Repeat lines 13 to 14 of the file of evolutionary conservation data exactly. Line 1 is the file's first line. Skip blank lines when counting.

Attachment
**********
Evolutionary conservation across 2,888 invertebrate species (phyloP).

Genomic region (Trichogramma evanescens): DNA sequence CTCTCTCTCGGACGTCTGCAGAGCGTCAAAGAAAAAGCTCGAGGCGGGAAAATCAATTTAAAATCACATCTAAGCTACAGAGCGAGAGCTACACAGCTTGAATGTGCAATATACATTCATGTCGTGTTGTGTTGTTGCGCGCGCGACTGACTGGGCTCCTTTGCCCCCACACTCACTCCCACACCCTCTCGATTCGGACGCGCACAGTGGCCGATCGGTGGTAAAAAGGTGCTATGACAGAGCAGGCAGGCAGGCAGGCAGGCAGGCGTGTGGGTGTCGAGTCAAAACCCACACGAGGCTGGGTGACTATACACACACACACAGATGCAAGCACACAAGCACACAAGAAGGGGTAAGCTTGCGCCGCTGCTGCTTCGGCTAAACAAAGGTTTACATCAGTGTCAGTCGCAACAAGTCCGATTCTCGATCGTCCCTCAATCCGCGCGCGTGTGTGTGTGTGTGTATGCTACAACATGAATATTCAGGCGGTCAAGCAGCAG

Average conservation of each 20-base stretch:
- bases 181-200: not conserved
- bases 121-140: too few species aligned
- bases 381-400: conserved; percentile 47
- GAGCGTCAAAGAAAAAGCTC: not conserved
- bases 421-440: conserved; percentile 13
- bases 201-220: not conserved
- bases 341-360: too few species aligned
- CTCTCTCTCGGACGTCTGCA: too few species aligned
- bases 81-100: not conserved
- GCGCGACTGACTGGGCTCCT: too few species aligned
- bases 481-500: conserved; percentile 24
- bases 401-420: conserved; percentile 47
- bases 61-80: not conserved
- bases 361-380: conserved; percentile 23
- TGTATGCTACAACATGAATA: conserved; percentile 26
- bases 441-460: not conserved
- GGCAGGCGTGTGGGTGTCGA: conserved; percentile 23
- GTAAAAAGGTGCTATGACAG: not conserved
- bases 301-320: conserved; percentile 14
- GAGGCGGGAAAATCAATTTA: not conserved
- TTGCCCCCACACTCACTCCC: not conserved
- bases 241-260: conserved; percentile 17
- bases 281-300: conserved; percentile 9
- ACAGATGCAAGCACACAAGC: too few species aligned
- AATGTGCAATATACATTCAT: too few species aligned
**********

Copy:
- GCGCGACTGACTGGGCTCCT: too few species aligned
- bases 481-500: conserved; percentile 24